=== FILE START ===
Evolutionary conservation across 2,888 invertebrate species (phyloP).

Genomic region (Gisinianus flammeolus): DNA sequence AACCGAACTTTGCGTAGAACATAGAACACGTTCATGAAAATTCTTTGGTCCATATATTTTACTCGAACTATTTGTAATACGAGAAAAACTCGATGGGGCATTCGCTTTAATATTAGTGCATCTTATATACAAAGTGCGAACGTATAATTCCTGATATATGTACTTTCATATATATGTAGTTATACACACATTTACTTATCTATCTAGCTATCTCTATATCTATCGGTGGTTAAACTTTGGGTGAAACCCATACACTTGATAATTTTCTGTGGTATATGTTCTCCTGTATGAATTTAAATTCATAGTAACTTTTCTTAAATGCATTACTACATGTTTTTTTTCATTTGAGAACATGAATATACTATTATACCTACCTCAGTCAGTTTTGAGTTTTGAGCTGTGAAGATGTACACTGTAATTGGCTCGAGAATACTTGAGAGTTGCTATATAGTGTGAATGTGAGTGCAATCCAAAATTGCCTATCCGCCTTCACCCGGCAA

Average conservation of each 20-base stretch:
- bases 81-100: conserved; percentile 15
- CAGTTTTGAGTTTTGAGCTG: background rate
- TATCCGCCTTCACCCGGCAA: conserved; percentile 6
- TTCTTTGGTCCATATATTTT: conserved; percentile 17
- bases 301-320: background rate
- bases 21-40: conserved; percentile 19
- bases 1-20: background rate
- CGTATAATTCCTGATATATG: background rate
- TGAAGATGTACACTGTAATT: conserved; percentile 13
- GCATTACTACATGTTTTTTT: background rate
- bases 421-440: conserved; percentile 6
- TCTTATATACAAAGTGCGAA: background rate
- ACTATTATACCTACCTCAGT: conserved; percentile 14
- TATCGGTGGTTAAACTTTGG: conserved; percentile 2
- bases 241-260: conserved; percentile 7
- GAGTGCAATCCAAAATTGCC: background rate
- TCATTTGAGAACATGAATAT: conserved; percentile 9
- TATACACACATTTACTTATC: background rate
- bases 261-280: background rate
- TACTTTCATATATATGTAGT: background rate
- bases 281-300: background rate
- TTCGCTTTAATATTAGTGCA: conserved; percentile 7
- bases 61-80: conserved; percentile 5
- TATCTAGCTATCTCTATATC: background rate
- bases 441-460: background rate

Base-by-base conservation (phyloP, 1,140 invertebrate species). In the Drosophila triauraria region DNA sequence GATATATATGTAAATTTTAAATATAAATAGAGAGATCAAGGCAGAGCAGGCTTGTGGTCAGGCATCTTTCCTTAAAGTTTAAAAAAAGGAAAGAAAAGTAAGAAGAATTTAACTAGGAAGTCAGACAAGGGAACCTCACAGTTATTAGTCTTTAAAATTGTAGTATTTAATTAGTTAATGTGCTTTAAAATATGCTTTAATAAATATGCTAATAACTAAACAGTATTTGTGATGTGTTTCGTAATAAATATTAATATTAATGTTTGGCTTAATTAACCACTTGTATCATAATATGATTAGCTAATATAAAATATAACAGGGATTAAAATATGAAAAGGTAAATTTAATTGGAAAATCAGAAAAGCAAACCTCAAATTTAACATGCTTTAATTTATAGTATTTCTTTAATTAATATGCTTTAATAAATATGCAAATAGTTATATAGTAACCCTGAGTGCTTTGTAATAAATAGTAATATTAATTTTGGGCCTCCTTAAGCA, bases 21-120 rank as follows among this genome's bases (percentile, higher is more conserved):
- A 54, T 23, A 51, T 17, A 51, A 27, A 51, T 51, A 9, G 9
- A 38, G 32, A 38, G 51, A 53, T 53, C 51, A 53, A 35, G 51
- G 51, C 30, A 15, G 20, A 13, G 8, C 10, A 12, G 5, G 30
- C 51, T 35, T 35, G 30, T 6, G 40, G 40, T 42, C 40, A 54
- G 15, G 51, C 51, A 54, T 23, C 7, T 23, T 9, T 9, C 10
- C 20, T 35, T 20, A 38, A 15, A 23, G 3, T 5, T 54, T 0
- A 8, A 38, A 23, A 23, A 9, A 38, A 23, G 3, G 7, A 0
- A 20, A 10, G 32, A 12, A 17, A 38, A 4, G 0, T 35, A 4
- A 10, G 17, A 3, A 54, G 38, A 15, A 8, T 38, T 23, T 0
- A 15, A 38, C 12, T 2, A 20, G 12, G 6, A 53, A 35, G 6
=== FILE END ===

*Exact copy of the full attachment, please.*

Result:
Evolutionary conservation across 2,888 invertebrate species (phyloP).

Genomic region (Gisinianus flammeolus): DNA sequence AACCGAACTTTGCGTAGAACATAGAACACGTTCATGAAAATTCTTTGGTCCATATATTTTACTCGAACTATTTGTAATACGAGAAAAACTCGATGGGGCATTCGCTTTAATATTAGTGCATCTTATATACAAAGTGCGAACGTATAATTCCTGATATATGTACTTTCATATATATGTAGTTATACACACATTTACTTATCTATCTAGCTATCTCTATATCTATCGGTGGTTAAACTTTGGGTGAAACCCATACACTTGATAATTTTCTGTGGTATATGTTCTCCTGTATGAATTTAAATTCATAGTAACTTTTCTTAAATGCATTACTACATGTTTTTTTTCATTTGAGAACATGAATATACTATTATACCTACCTCAGTCAGTTTTGAGTTTTGAGCTGTGAAGATGTACACTGTAATTGGCTCGAGAATACTTGAGAGTTGCTATATAGTGTGAATGTGAGTGCAATCCAAAATTGCCTATCCGCCTTCACCCGGCAA

Average conservation of each 20-base stretch:
- bases 81-100: conserved; percentile 15
- CAGTTTTGAGTTTTGAGCTG: background rate
- TATCCGCCTTCACCCGGCAA: conserved; percentile 6
- TTCTTTGGTCCATATATTTT: conserved; percentile 17
- bases 301-320: background rate
- bases 21-40: conserved; percentile 19
- bases 1-20: background rate
- CGTATAATTCCTGATATATG: background rate
- TGAAGATGTACACTGTAATT: conserved; percentile 13
- GCATTACTACATGTTTTTTT: background rate
- bases 421-440: conserved; percentile 6
- TCTTATATACAAAGTGCGAA: background rate
- ACTATTATACCTACCTCAGT: conserved; percentile 14
- TATCGGTGGTTAAACTTTGG: conserved; percentile 2
- bases 241-260: conserved; percentile 7
- GAGTGCAATCCAAAATTGCC: background rate
- TCATTTGAGAACATGAATAT: conserved; percentile 9
- TATACACACATTTACTTATC: background rate
- bases 261-280: background rate
- TACTTTCATATATATGTAGT: background rate
- bases 281-300: background rate
- TTCGCTTTAATATTAGTGCA: conserved; percentile 7
- bases 61-80: conserved; percentile 5
- TATCTAGCTATCTCTATATC: background rate
- bases 441-460: background rate

Base-by-base conservation (phyloP, 1,140 invertebrate species). In the Drosophila triauraria region DNA sequence GATATATATGTAAATTTTAAATATAAATAGAGAGATCAAGGCAGAGCAGGCTTGTGGTCAGGCATCTTTCCTTAAAGTTTAAAAAAAGGAAAGAAAAGTAAGAAGAATTTAACTAGGAAGTCAGACAAGGGAACCTCACAGTTATTAGTCTTTAAAATTGTAGTATTTAATTAGTTAATGTGCTTTAAAATATGCTTTAATAAATATGCTAATAACTAAACAGTATTTGTGATGTGTTTCGTAATAAATATTAATATTAATGTTTGGCTTAATTAACCACTTGTATCATAATATGATTAGCTAATATAAAATATAACAGGGATTAAAATATGAAAAGGTAAATTTAATTGGAAAATCAGAAAAGCAAACCTCAAATTTAACATGCTTTAATTTATAGTATTTCTTTAATTAATATGCTTTAATAAATATGCAAATAGTTATATAGTAACCCTGAGTGCTTTGTAATAAATAGTAATATTAATTTTGGGCCTCCTTAAGCA, bases 21-120 rank as follows among this genome's bases (percentile, higher is more conserved):
- A 54, T 23, A 51, T 17, A 51, A 27, A 51, T 51, A 9, G 9
- A 38, G 32, A 38, G 51, A 53, T 53, C 51, A 53, A 35, G 51
- G 51, C 30, A 15, G 20, A 13, G 8, C 10, A 12, G 5, G 30
- C 51, T 35, T 35, G 30, T 6, G 40, G 40, T 42, C 40, A 54
- G 15, G 51, C 51, A 54, T 23, C 7, T 23, T 9, T 9, C 10
- C 20, T 35, T 20, A 38, A 15, A 23, G 3, T 5, T 54, T 0
- A 8, A 38, A 23, A 23, A 9, A 38, A 23, G 3, G 7, A 0
- A 20, A 10, G 32, A 12, A 17, A 38, A 4, G 0, T 35, A 4
- A 10, G 17, A 3, A 54, G 38, A 15, A 8, T 38, T 23, T 0
- A 15, A 38, C 12, T 2, A 20, G 12, G 6, A 53, A 35, G 6